Nelson D. Goldberg Lectureship Series

 Sanford Burnham Medical Research Institute
 Diabetes and Obesity Research Center
 Orlando, FL
 Wednesday, March 6, 2013
 4:00-5:00 pm
 2-137 Jackson Hall
 Minneapolis Campus
  "Converging cyclic nucleotide second messengers regulate fat metabolism"


Nelson D. Goldberg received his B.Sci. in 1953 from the University of Toledo and following military service at Walter Reed Army Institute of Research, a Ph.D. in 1962 from the University of Wisconsin. He conducted postdoctoral studies with Oliver Lowry at Washington University School of Medicine and moved to the University of Minnesota in 1964 as an Instructor in Pharmacology. He moved quickly through the academic ranks, becoming Professor of Pharmacology in 1972 and Professor of Biochemistry in 1987. His energy and enthusiasm for science were evidenced through his diverse research interests in the area of signal transduction and metabolic control.

During his 40+ year career, he studied TCA-cycle intermediates in the brain, effects of insulin on cyclic nucleotide metabolism in the muscle, and hormonal control of glycogen turnover in the liver. Perhaps his most noteworthy studies were on the synthesis and metabolism of cGMP and its relationship to cAMP mediated signaling events. He demonstrated regulated synthesis of cGMP in response to cholinergic stimulation and developed analytical methods to measure not only the synthesis of phosphorylated molecules, but also their degradation. His interest in "high-energy" phosphoryl compounds continued into the 1990's as he studied the role of adenylate kinase in phosphoryl transfer reactions.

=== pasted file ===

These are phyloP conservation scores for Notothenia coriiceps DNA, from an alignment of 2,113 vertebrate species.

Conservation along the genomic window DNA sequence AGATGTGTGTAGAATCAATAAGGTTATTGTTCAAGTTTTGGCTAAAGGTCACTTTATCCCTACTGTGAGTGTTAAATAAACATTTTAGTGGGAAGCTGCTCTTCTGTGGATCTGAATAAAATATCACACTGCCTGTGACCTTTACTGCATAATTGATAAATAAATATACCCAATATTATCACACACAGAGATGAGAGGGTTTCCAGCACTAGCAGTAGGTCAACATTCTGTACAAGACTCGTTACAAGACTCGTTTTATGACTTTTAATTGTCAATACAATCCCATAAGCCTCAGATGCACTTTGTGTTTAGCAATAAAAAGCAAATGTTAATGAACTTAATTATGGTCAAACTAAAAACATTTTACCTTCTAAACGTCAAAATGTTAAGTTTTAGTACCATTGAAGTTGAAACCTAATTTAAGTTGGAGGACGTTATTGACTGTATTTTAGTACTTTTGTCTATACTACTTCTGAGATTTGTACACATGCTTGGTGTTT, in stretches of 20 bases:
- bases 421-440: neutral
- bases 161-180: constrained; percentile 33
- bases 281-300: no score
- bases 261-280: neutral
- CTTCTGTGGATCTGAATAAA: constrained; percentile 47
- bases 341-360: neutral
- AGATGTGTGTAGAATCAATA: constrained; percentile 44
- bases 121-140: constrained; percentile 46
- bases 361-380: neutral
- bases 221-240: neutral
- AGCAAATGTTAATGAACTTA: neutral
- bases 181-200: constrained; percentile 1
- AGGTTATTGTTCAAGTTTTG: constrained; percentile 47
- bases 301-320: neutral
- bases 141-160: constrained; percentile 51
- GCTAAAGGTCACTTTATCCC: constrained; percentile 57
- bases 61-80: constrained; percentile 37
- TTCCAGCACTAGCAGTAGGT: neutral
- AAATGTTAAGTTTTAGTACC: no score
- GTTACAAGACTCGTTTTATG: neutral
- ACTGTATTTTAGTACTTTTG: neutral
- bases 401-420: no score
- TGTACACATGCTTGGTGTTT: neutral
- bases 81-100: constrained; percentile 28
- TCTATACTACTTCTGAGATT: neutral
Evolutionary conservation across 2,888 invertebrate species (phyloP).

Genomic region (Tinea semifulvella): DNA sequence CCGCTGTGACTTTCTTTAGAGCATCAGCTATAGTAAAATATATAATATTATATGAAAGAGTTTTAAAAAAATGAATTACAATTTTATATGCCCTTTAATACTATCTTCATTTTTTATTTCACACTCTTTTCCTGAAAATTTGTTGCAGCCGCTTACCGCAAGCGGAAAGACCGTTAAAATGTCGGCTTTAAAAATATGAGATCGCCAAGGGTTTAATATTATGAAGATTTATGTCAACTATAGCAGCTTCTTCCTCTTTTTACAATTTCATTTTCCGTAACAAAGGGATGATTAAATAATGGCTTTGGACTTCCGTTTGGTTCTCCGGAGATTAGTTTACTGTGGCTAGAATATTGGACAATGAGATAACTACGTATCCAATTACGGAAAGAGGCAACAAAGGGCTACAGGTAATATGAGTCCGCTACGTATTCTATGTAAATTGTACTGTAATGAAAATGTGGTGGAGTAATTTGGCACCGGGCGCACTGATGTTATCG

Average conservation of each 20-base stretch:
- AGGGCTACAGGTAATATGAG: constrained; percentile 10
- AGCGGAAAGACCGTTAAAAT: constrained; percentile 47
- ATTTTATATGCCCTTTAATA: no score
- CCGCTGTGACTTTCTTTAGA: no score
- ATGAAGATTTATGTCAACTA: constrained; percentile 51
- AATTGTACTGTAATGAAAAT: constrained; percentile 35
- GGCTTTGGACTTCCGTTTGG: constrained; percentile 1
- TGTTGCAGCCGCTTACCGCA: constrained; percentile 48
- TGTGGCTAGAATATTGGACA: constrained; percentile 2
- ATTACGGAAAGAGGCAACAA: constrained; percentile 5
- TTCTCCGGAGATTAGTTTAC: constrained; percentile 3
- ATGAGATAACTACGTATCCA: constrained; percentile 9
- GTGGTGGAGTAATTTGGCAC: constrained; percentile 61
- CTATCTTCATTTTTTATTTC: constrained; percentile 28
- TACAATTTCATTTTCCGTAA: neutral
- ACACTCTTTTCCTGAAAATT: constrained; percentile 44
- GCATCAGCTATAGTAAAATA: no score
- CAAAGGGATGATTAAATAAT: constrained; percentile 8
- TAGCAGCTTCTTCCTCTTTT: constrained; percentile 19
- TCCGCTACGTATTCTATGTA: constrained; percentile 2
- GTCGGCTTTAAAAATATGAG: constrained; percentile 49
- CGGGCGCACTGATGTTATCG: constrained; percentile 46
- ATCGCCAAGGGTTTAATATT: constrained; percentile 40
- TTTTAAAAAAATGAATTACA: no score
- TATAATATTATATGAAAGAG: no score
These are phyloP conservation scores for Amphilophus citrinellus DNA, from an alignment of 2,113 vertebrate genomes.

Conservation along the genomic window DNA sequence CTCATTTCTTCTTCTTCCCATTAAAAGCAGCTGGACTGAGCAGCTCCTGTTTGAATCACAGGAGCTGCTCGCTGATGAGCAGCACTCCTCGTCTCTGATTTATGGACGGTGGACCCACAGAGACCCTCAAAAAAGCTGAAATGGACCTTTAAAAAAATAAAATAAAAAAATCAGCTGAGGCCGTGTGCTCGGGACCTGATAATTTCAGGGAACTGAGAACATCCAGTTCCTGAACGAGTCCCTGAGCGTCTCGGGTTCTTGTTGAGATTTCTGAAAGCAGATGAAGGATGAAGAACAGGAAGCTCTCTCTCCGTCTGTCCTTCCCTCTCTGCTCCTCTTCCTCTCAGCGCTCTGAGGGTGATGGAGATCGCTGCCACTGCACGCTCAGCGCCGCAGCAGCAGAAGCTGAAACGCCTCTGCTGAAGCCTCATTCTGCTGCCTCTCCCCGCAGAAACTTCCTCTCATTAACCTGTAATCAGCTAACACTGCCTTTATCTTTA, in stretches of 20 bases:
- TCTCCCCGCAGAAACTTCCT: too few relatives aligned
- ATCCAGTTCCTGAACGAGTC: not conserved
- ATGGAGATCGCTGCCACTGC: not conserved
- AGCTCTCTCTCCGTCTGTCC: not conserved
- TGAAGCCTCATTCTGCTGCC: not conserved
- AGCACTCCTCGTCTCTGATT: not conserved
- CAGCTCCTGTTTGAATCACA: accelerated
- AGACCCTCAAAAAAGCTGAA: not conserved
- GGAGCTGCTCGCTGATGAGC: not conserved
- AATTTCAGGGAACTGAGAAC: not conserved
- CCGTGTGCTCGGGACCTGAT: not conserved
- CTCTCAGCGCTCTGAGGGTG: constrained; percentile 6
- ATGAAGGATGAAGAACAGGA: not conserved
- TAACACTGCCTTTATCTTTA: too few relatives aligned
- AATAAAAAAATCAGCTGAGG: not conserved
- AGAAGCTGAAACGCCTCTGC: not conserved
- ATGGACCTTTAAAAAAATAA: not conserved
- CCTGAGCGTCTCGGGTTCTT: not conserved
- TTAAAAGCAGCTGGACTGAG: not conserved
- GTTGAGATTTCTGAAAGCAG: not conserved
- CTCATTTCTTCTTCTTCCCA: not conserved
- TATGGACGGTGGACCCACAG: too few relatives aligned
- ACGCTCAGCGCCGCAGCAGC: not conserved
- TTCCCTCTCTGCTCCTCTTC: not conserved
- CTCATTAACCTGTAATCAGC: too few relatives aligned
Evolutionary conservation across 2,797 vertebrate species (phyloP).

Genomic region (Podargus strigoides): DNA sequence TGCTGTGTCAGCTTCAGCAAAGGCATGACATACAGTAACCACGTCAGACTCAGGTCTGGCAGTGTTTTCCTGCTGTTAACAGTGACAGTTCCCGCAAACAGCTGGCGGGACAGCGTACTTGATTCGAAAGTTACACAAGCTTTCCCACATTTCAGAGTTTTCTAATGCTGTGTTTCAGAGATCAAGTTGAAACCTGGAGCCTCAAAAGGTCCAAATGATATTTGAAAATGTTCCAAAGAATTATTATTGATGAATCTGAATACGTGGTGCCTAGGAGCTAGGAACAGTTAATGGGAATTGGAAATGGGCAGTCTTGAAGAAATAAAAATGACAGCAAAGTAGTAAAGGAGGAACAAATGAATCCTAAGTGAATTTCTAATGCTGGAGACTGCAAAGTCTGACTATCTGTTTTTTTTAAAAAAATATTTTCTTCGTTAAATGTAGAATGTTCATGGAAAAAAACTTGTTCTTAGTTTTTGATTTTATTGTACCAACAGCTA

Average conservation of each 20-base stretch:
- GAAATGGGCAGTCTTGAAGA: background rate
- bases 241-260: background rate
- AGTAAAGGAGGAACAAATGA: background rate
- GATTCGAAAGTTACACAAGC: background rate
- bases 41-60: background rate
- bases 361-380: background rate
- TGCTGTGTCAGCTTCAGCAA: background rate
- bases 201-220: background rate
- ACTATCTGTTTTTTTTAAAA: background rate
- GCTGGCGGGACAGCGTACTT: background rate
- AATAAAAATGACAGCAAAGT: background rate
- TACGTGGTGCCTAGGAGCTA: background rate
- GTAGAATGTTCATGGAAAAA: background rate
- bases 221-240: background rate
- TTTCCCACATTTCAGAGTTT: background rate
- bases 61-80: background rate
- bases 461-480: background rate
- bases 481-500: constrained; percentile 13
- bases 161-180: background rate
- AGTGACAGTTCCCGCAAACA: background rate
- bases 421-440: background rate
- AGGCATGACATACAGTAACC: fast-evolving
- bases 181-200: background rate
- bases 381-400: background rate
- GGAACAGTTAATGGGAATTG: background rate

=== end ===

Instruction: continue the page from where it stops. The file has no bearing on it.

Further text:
Dr. Jackie Corbin
Vanderbilt University Medical Center, Nashville, TN

Exploring Cyclic Nucleotide Action: Cyclic GMP, Penile Erection, & Viagra



Dr. Pere Puigserver
Harvard Medical School, Boston, MA

Signaling Control of Mitochondrial Bioenergetics Through the PGC1 Pathway.


Dr. Joesph Beavo
University of Washington, Seattle, WA

New roles for new and old phosphodiesterases.


Dr. Peter Roach
Indiana University School of Medicine, Indianapolis, IN

Glycogen, and Old New Trick? From Multisite Protein in Phosphorylation to Glycogen Phosphorylation to Lafora Disease.


Dr. Christin Carter-Su
University of Michigan Medical School, Ann Arbor, MI

The Role of the Tryosine Kinase JAK2 in Actions of Growth Hormone.


Dr. George Thomas
University of Cincinnati, Cincinnati

Nutrient Sensing in the mTOR/S6K1 Signaling Pathway.


Dr. Christopher B. Newgard
Duke University, Durham

Comprehensive Metabolic Analysis to Identify Mechanisms of Diabetes and Obesity.


Dr. Barbara B. Kahn
Harvard Medical School, Boston

AMP-Activated Protein Kinase: Ancient fuel Gauge is a Key to Modern Understanding of Metabolism.


Dr. Morris J. Birnbaum
University of Pennsylvania

The Coordinated Control of Growth and Metabolism.


Dr. M. Daniel Lane
Johns Hopkins School of Medicine

The Malonyl-CoA Hypothesis and Regulation of Energy Metabolism.


Dr. G. Stanley McKnight
University of Washington, Seattle

Physiological Functions of Protein Kinase A.


Dr. Tony Hunter
The Salk Institute, La Jolla

Cellular Regulation by Phosphorylation and Ubiquitination.


Dr. David Garbers
UT Southwestern Medical Center, Dallas